Innovative, interdisciplinary, inspired: Dal launches new PhD in Health program

- September 29, 2015

President Florizone chats with Bonita Squires, the first student to enrol in the new PhD in Health program. (Bruce Bottomley photos)
President Florizone chats with Bonita Squires, the first student to enrol in the new PhD in Health program. (Bruce Bottomley photos)

Dalhousie’s Faculty of Health Professions has launched its first faculty-wide doctoral program, the PhD in Health.

Last Thursday, September 24, 60 faculty, students and community partners gathered to celebrate new PhD program, which will allow students to pursue new types of interdisciplinary research. It also builds on Dalhousie’s strengths in health and wellness research — one of the university’s priority research areas.

“This is a great moment in the life of Dal,” said President Richard Florizone. “This launch represents new opportunities for our students and faculty,” he said, adding that the interdisciplinary nature of the PhD in Health is “the new model in health education and research.”

Building on strong foundations

The PhD in Health will encompass a broad range of topics, from bench science to social science. It builds on the strengths of the Faculty of Health Professions (FHP), home to the largest collection of educational programs related to health and social well-being in Canada. There are 60 faculty members from FHP who are potential supervisors or co-supervisors. The PhD in Health has a strong emphasis on applied research, knowledge translation and policy development, helping prepare graduates for the next generation of health leadership roles.

“We need to stop reactive health care and promote health in better ways, as well as manage our high rates of chronic disease in Nova Scotia,” said Cheryl Kozey, associate dean of research in the Faculty of Health Professions.  “Those changes must be grounded in solid science — and that’s where this PhD is essential.”

The required courses in the PhD in Health will give students a foundation in the social and economic determinants of health, as well as an understanding of current health-care delivery systems and effective health policy, in addition to their discipline-specific training.

Success through partnership

“This is an exciting step forward for Dalhousie and an exciting moment for the Nova Scotia Health Authority,” said Janet Knox (right), president and CEO of the Nova Scotia Health Authority (NSHA), speaking at the launch.

“We know Nova Scotia is one of the unhealthiest provinces in Canada. We have to do something about this — and working together we can, we will, and we must improve the health status of our province. The research that happens here (at Dalhousie) will have a direct application to our work at the Health Authority.”

Knox added she is looking forward to developing collaborations, and possibly internships, between the NSHA and Dal’s PhD in Health students.

Dalhousie’s research across the three health faculties attracts over $80 million in funding each year. Community partners view the PhD in Health as a way to better align university-based research with the needs of communities.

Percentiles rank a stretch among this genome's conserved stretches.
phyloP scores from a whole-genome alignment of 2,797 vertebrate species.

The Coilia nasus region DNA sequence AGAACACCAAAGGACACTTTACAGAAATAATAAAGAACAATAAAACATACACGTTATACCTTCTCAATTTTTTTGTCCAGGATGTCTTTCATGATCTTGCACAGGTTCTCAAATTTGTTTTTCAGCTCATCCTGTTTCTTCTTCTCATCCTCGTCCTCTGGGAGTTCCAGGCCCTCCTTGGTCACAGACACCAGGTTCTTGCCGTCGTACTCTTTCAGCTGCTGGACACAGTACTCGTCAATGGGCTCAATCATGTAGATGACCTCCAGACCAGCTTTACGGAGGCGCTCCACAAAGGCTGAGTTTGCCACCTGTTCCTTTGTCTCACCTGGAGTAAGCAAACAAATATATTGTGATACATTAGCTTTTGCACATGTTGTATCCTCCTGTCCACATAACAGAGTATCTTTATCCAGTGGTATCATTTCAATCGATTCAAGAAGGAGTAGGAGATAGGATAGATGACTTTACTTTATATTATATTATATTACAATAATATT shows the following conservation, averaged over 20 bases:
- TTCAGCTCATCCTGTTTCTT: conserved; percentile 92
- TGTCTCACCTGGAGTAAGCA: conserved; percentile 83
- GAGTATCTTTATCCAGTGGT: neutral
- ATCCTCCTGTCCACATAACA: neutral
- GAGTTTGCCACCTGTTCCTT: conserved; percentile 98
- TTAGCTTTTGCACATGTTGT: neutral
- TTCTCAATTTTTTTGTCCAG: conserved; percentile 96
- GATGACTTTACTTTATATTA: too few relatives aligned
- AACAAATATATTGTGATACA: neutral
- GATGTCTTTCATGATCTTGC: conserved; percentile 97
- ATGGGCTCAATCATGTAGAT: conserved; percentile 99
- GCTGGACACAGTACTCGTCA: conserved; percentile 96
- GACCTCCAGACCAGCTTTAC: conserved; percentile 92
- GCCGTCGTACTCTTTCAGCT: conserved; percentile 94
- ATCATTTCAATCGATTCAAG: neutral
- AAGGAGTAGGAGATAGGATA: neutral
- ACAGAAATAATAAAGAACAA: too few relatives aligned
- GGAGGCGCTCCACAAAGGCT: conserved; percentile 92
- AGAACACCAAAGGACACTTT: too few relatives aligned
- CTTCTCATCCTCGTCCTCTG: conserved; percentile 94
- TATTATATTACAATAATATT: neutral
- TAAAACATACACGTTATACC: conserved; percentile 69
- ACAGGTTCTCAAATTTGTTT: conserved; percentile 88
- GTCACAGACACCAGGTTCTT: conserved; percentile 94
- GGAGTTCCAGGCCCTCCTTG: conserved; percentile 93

“I think this PhD is an example of efforts to modernize PhD programs in general and to deal with issues that are relevant to the community,” said Krista Connell, CEO, Nova Scotia Health Research Foundation. “It’s exciting because students will drive innovation: we’ll see different issues addressed, with hopefully results that are immediately applicable.”

New opportunities

Bonita Squires was the first student to enrol in the PhD in Health. She did her masters at Dalhousie in Speech Language Pathology and the launch of the new program means she can remain at Dalhousie to advance her work in improving education for deaf and hard-of-hearing students in the region.

“There hasn’t been any research done on the education provided to deaf and hard-of-hearing children in the Maritime provinces,” says Squires. “Education for these children is very individualized and there are no standard procedures. My research, with APSEA [Atlantic Provinces Special Education Authority] is aimed at developing an evidence-based practise.”

Squires, a native of British Columbia, is one of eight students currently enrolled in the PhD Health, with 11 more applications pending. All students, both Canadian and international, are funded through a combination of scholarships. They’ll work closely with professors who are leaders in basic, applied and clinical research from FHP and will benefit from being close to 2,000 health researchers at Dalhousie and affiliated teaching hospitals.

Dr. Cheryl Kozey, Janet Knox and others chat at the launch event for the PhD in Health.

Commitment to success

The PhD in Health is the culmination of years of collaboration by administrators, faculty and researchers in FHP’s 8 schools and one program. The faced many challenges in setting up this unique faculty-wide program, which isn’t specific to one unit. In particular, Patricia Cleave, professor in the School of Human Communication Disorders, was lauded by her colleagues for her extraordinary commitment to the program.

“It’s wonderful to see the establishment of the PhD in Health,” said Dr. Cleave. “It will strengthen the research capacity of the Faculty and the University to answer important questions. Having PhD students in the lab will not only be an asset to faculty: master’s students will also benefit from the role models the PhD students provide.”

For more on the program, visit its website.


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